On these walks Srila Prabhupada told his disciples that he wanted to start farm projects all over the world. For many years the devotees had been trying to get people to accept the concepts of Krsna consciousness, as they appear in books like Bhagavad-gita. “But,” Srila Prabhupada said, “if the people are in chaos, how will they be able to accept this great philosophy?” He told them that urban-industrial civilization left little scope for spiritual growth. Life in the country would be more favorable.
Beyond this, he pointed to the likelihood of a nuclear war that would clear away the mad civilization of cities and machines. Afterward, millions would be looking for a new way to live.
To Nityananda these ideas were a revelation. “Now we were to purchase land in the country and start farms! All of a sudden, I could see that we could bring the lost Vedic civilization back if we simply started Krsna conscious farming villages all over the countryside. People would live simply and peacefully again and cultivate spiritual awareness. My mind was running with excitement.”
From Bengal to Mississippi
Sorghum yields a sweet syrup that replaces sugar. The crushed stalks become fodder.
As soon as Nityananda got back from India, he began studying books on agriculture, animal husbandry, and village crafts. Then he decided to go out and find a piece of land. It wasn’t easy. To the east, west, and south, New Orleans was bordered by swamps. To the north there was farmland, but it was too crowded. The only area left north of New Orleans was in southern Mississippi, around a town called Picayune.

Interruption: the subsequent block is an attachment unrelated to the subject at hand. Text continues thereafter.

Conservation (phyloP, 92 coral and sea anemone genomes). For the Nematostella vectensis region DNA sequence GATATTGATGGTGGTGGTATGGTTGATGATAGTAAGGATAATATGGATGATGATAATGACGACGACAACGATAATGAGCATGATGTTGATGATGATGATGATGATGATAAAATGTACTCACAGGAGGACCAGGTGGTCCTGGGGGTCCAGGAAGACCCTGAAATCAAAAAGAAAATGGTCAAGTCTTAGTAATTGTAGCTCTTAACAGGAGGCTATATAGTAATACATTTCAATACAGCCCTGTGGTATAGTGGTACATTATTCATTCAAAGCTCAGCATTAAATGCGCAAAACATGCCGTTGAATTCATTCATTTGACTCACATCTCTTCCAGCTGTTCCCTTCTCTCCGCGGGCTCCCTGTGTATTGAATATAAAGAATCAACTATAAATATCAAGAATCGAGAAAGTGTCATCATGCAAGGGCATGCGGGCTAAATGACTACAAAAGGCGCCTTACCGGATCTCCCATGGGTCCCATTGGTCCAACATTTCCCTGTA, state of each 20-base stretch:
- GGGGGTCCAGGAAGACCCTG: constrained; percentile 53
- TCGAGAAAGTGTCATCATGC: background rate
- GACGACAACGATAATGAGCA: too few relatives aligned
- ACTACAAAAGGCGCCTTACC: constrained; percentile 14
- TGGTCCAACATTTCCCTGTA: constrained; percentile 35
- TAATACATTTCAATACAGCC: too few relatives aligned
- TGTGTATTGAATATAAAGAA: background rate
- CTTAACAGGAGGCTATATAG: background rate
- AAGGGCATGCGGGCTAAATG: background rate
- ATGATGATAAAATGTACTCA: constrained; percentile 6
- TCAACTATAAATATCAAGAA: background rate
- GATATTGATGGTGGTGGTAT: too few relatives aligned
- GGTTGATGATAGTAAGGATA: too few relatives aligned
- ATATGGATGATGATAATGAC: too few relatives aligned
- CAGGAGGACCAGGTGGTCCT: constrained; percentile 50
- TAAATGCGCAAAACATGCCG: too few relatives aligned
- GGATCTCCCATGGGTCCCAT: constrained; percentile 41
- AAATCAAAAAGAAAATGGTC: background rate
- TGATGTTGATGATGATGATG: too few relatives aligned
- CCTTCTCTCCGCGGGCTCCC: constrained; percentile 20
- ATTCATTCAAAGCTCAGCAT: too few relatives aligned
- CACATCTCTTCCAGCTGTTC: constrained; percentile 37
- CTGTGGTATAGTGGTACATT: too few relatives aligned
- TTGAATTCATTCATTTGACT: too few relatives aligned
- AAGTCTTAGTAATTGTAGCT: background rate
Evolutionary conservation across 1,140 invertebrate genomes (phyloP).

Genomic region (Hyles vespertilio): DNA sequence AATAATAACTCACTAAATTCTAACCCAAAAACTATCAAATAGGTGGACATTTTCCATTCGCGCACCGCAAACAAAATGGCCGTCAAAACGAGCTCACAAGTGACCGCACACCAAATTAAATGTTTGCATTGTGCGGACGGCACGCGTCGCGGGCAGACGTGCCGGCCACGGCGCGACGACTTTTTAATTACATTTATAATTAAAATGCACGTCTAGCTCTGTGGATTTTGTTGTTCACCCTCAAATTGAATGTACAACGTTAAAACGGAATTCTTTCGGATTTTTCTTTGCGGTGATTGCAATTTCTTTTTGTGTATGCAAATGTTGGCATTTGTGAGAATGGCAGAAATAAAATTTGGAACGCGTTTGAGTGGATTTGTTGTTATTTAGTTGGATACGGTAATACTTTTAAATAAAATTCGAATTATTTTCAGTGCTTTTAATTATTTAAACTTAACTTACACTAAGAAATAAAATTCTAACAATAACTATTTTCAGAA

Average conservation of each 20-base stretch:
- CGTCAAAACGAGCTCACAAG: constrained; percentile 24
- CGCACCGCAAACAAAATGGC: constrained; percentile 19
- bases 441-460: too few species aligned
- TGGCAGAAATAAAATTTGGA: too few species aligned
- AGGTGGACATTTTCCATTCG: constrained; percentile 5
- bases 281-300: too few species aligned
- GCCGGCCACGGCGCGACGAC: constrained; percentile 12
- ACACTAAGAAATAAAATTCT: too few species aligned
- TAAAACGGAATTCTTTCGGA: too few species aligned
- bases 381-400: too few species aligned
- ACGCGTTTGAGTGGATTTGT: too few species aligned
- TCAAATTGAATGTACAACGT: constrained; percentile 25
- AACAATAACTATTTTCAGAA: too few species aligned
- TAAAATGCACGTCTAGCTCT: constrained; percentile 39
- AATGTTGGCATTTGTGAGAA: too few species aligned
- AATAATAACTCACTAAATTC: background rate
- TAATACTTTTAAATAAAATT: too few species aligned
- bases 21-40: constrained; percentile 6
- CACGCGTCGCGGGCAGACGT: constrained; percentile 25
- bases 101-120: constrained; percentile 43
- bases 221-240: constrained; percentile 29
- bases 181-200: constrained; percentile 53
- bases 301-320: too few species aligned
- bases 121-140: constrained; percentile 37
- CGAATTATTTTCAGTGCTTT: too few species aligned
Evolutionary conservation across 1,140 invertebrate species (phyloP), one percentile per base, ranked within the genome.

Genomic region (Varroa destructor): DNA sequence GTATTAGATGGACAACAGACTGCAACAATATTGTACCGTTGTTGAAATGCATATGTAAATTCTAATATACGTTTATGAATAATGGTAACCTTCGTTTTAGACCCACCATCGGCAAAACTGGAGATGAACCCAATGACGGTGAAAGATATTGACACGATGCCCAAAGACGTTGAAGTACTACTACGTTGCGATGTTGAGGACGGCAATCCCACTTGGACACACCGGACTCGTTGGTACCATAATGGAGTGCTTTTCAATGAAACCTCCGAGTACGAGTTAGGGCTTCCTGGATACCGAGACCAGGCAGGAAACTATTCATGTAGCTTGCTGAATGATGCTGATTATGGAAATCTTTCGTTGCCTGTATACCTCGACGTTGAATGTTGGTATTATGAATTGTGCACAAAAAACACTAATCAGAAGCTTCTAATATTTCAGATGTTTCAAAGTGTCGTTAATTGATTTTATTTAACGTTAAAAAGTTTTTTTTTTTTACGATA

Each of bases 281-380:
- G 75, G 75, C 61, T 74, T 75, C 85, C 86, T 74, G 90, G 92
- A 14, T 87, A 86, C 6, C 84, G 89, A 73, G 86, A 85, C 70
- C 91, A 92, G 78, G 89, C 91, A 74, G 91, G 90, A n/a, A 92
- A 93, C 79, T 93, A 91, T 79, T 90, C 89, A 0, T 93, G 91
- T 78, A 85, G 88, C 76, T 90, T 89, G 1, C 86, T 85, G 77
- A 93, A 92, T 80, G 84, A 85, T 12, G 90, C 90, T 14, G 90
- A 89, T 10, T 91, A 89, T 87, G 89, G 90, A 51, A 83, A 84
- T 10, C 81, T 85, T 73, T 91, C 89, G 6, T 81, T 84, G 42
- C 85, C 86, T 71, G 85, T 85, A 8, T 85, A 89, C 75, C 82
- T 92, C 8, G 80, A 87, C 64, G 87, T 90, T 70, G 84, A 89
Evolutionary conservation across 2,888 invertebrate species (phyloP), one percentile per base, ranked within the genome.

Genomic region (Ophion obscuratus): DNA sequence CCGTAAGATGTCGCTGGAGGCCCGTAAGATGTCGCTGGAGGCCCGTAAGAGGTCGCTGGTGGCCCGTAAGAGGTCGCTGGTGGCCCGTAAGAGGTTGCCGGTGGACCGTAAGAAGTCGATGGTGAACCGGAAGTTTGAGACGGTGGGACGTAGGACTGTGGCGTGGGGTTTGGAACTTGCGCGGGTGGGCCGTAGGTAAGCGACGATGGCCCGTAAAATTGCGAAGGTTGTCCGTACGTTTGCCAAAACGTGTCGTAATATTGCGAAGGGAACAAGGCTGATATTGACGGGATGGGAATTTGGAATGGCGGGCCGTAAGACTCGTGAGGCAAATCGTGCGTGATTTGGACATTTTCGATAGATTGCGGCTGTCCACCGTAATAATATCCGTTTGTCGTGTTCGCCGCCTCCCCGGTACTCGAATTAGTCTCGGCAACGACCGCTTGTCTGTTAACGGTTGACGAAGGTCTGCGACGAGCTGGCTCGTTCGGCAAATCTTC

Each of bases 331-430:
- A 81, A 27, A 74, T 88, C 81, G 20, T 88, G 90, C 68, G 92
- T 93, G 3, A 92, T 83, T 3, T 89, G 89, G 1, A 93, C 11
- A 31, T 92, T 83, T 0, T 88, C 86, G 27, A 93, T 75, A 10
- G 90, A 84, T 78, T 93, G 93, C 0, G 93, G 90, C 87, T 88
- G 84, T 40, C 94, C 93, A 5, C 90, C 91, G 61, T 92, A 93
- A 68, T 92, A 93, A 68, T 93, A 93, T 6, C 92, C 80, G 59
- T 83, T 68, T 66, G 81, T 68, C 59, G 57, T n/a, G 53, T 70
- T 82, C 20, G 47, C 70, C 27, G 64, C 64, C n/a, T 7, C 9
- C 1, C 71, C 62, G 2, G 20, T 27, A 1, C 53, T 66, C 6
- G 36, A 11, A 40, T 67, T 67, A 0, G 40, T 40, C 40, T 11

On July 8, 1974, after much hunting, Nityananda signed the papers for a two-hundred-acre farm. “As we stood out in the yard watching the sun set behind the pine forests, we wondered what we were going to do next.”
“At first we got off onto some side trips,” he recalls. They went heavily into machinery and established a modern dairy, hoping to sell the milk commercially. “Before long we realized we were just increasing our headaches. We had come out to the farm to live simply, but we wound up worrying all the time about our big shiny red tractors, wagons, choppers, blowers, grinders, loaders, and unloaders.
At one point, I became very discouraged, Nityananda says. “Then I saw that I had to get a broader vision of what the farm was all about. I started meditating on what we were trying to accomplish.”